Beyond business archives: conquistadors and ecclesiastical accounting

As mentioned in the introduction, New England business archives are somewhat unusual among the rare books of the JCB. But these collections complement the more typical holdings of the Library in illuminating aspects of economic history throughout the Americas.


In this case, Ken Ward, Curator of Latin American Books has selected manuscripts that present examples of financial record keeping in the Spanish colonies—from the division of Atahualpa’s ransom by Pizarro’s conquistadors to the management of ecclesiastical accounts in Mexico. Also interesting is an 18th century manuscript guide for merchants that covers the same topics—keeping account books, settling letters of credit, converting currencies—discussed in the English-language textbooks used to train the clerks and merchants who built the New England businesses featured in this exhibition.



Sancho, Pedro. Repartición que hizo el Marques Don Fr[ancis]co Pizarro en Caxamarca, del Tesoro q[u]e se tomo el año de 1533 años al cazique Atabalipa [sic]. Lima, 22 October 1557.

Following the Battle of Cajamarca, Francisco Pizarro held the last Inca emperor, Atahualpa, as a hostage. Seeing the conquistadors’ lust for precious metals, as ransom, Atahualpa offered to fill a room with gold, and another twice over with silver. Pizarro never intended to free Atahualpa, and after several months held a mock trial after which Atahualpa was executed. This manuscript is the earliest surviving accounting of the division of the spoils of Atahualpa’s ransom among Pizarro’s men.

Planta de las Pensiones y Cargas Anuales que tienen las Reales Cajas de Nueba España. Mexico, 31 December 1697.

In both Mexico and Peru, descendants of the conquistadors and the indigenous nobility were granted royal pensions. In this manuscript giving the annual accounts of Mexico’s Royal Mint, appear entries for payments to descendants of Cortés, Moctezuma, and conquistadors.


Régimen, operaciones y Economía de la Real Casa de Moneda de México. Mexico, 1776.

Although in the seventeenth century accounts were kept sequentially, as illustrated in the previous manuscript, by the eighteenth century double-entry accounting had been adopted, as illustrated here by another manuscript from the Royal Mint of Mexico.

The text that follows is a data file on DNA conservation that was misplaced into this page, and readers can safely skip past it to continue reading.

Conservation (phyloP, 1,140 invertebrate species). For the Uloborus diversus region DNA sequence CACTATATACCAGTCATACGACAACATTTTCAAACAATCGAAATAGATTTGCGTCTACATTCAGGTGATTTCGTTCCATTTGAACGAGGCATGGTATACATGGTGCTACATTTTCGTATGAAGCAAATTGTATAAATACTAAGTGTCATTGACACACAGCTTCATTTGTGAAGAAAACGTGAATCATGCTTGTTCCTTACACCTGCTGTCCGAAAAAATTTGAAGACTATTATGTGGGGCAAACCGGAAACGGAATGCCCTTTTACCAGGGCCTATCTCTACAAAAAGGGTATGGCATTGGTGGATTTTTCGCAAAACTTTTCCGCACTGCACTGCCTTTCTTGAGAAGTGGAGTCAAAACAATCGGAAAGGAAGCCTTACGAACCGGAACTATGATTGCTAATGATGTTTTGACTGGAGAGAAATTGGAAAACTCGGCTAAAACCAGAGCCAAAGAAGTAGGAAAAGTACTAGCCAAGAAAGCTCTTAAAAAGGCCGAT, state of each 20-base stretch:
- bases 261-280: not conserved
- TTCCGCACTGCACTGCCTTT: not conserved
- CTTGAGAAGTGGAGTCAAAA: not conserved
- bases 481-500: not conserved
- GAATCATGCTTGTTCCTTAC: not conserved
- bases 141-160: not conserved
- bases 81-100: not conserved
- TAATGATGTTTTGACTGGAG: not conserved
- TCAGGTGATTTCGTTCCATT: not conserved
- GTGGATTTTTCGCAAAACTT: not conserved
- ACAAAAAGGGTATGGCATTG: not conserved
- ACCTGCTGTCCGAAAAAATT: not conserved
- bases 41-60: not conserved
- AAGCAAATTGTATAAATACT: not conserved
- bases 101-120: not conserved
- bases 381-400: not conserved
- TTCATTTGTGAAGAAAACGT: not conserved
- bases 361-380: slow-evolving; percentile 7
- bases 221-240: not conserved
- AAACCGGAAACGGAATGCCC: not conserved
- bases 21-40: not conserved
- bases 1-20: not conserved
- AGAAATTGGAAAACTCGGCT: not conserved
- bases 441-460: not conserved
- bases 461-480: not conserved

Garreguilla, Francisco Juan. Libro de plata reduzida que trata de leyes baias desde 20. marcos, hasta 120. : Con sus abezedarios al margen. Con vna tabla general a la postre. Lima: Francisco del Canto, 1607.

This handbook for silver traders served as a ready reference for determining the price of silver by weight and fineness. The silver mountain of Potosí in present-day Bolivia came to represent immense wealth, engendering the phrase “vale un  Potosí,” or “it is worth a mountain of silver.”



Declaracion de el Quadrante, divicion y partycyon de las rentas ecleciasticas y diezmos de las santas yglecyas de las Yndyas. [Mexico?, ca. 1700?].

An introduction to the intricacies of ecclesiastical accounting, with reference to the old system in the cathedral of Mexico. It explains the essential concept of the “Quadrante,” the division of the tithe revenue into quarters, the Bishop receiving one, the Dean and Chapter another, and the other two being combined then divided into nine to provide for the Spanish Crown, construction, the hospital, and clerical stipends.


Sarmiento Fuentes, Francisco de Paula. Ynstrucciones para el Bufet. Y Mercancia arregladas á los Comercios de Europa. [Mexico, 1781].

This manuscript guide, dedicated to the Merchant’s guild of Mexico City, the Consulado, contains advice and guidelines for keeping a letterbook, a receipt book, running accounts, general accounts, and a daybook, along with rules for trans-Atlantic trade with Spain and various European nations. It concludes with sections outlining the principle goods of various nations and cities along with how to calculate currency exchanges and settle letters of credit.


Exhibition may be seen in Reading Room from September 12 through
december 2012.

Exhibition prepared by Kim Nusco, Reference and Manuscript Librarian, John Carter Brown Library